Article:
On 1st December 2010, the SEQOHS (Safe Effective Quality Occupational Health Service) accreditation scheme was launched. This is the first time the UK will have system which establishes national standards for occupational health services and which accredits services against those standards.
The overarching aim of SEQOHS is to provide occupational health services with a framework for quality assurance, and thus to drive up standards in occupational health. SEQOHS will also help to inform those purchasing or commissioning services, and aims to make a meaningful difference to the health of the working-age population.
SEQOHS is a voluntary accreditation scheme which applies to both NHS and private occupational health services and which has relevance for all sizes of service, from single-handed practices to large nation-wide providers. The accreditation process is based on standards that were developed in partnership with a multi-agency, multi-disciplinary stakeholder group. The standards are organised in six categories: Business probity; Information governance; People; Facilities and equipment; Relationships with purchasers; and Relationships with workers.
The project has been led by the Faculty of Occupational Medicine. The Faculty is pleased to announce that the Royal College of Physicians of London is being appointed to develop and operate the accreditation scheme. The College will be building on its experience of running the national endoscopy service accreditation scheme.
Both service providers and potential assessors can now register on the SEQOHS website, at http://www.seqohs.org or via the link below.
The standards on which the accreditation system is based were launched by Dame Carol Black, National Director for Health and Work, in January 2010. The intention was to allow time and to encourage all occupational health services – in both the NHS and the private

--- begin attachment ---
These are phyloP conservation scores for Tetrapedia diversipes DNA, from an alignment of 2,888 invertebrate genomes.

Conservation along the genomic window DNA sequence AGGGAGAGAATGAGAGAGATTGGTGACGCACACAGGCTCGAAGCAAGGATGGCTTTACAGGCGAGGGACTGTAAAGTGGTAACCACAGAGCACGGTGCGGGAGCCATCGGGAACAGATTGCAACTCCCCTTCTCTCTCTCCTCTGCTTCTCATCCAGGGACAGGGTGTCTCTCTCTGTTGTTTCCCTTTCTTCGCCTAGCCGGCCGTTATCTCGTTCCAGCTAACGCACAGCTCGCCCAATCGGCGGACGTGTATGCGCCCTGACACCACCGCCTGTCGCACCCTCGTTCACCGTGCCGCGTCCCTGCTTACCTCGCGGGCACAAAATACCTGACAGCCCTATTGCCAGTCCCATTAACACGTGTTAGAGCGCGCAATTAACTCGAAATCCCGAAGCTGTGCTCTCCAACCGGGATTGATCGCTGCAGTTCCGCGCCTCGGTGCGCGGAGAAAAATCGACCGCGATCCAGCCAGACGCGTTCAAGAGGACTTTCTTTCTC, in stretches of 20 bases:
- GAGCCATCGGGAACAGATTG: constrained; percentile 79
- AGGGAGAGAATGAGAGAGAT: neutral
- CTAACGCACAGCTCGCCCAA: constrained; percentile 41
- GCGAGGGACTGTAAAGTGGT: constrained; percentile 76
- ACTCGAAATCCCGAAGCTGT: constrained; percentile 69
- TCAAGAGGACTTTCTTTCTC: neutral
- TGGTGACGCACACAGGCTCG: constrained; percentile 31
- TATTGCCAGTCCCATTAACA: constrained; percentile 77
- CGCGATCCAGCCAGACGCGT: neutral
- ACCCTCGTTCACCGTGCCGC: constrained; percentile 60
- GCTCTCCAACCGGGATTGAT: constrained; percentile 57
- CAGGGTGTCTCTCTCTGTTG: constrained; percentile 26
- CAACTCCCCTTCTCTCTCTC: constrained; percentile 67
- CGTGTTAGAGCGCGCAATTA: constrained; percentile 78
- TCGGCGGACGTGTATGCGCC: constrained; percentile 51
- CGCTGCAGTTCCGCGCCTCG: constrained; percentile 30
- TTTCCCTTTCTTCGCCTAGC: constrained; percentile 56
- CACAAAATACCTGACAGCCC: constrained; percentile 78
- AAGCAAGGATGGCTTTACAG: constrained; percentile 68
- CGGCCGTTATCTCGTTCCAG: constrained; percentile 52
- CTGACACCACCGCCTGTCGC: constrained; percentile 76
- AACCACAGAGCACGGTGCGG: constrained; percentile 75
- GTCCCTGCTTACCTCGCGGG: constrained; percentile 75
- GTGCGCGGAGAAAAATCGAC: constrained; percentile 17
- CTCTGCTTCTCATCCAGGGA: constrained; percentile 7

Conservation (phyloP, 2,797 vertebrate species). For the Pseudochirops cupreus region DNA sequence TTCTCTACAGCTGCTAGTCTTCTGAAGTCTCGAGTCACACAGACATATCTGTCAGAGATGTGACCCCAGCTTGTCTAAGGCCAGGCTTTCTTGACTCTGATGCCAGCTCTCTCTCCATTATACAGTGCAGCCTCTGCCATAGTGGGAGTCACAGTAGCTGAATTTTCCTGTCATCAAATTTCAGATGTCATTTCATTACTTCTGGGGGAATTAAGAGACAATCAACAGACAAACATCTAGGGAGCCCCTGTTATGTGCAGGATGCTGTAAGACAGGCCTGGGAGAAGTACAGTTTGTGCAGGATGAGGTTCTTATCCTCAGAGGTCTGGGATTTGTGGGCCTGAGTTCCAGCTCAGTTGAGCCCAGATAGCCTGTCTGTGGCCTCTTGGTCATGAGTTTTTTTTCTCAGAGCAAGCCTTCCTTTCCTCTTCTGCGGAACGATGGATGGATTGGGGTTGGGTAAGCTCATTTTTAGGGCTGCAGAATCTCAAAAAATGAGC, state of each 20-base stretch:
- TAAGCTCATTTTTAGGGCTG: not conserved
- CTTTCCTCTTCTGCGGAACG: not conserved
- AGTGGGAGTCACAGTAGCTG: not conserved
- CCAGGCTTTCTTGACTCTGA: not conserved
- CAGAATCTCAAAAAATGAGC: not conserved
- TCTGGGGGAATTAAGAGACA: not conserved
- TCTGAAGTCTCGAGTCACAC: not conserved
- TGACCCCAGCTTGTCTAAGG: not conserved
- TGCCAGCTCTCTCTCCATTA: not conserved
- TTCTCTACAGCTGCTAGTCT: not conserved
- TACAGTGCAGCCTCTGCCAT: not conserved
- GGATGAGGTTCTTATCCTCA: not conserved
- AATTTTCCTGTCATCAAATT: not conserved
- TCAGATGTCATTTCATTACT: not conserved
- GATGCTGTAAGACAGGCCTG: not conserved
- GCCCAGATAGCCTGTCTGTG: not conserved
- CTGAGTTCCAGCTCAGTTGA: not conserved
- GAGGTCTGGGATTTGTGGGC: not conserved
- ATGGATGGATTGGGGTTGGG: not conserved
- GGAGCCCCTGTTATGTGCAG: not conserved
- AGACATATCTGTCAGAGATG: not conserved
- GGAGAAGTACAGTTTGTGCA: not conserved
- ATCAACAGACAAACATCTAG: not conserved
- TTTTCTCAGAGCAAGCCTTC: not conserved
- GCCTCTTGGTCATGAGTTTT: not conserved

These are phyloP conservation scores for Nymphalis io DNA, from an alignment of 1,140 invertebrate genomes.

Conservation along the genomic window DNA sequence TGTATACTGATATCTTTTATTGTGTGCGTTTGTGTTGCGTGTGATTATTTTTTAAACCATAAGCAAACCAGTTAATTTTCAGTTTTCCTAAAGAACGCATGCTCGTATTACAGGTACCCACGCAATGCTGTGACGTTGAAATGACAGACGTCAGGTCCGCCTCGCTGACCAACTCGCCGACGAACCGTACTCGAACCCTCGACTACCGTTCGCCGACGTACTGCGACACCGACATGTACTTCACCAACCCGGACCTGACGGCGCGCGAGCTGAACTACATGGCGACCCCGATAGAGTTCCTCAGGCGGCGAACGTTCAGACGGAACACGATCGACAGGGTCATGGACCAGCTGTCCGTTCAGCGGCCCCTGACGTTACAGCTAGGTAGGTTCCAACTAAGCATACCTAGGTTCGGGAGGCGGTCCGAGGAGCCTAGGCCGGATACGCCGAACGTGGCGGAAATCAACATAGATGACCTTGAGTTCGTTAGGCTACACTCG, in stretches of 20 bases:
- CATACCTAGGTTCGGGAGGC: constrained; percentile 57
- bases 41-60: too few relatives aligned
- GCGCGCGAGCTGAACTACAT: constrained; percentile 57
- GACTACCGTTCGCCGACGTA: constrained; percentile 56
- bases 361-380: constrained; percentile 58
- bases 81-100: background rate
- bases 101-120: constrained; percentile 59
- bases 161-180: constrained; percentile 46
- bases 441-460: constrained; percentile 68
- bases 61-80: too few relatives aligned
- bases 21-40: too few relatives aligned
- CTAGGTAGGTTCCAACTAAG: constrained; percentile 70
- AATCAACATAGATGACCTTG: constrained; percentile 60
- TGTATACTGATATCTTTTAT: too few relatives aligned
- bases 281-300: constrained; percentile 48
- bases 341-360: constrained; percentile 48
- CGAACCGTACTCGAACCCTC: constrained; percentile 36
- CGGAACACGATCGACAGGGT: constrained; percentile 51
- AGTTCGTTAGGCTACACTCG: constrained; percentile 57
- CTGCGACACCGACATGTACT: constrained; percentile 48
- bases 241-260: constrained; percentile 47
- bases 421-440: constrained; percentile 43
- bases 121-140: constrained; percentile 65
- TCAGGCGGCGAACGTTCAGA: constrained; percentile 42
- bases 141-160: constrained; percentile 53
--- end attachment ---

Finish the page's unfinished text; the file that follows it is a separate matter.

sector – to familiarise themselves with the standards, and to work towards complying with them during 2010.
The plan is for accreditation to be operational in the first half of 2011. The software is in place and work will continue in early 2011 to select and train assessors and to further develop the full infrastructure for the scheme.
The project began in August 2008, when the Faculty of Occupational Medicine invited stakeholders to join a working group to develop standards and a system of voluntary accreditation for occupational health services in the UK. Stakeholders included representatives from occupational medical and nursing professional bodies, commercial occupational health providers, employer and worker representative bodies and government departments and regulators.
Dame Carol Black’s review Working for a Healthier Tomorrow (2008) advocated clear standards of practice and formal accreditation of all providers who support people of working age. The lack of standards and accreditation was highlighted consistently in responses to her call for evidence from the Faculty of Occupational Medicine, the Society of Occupational Medicine and other organisations.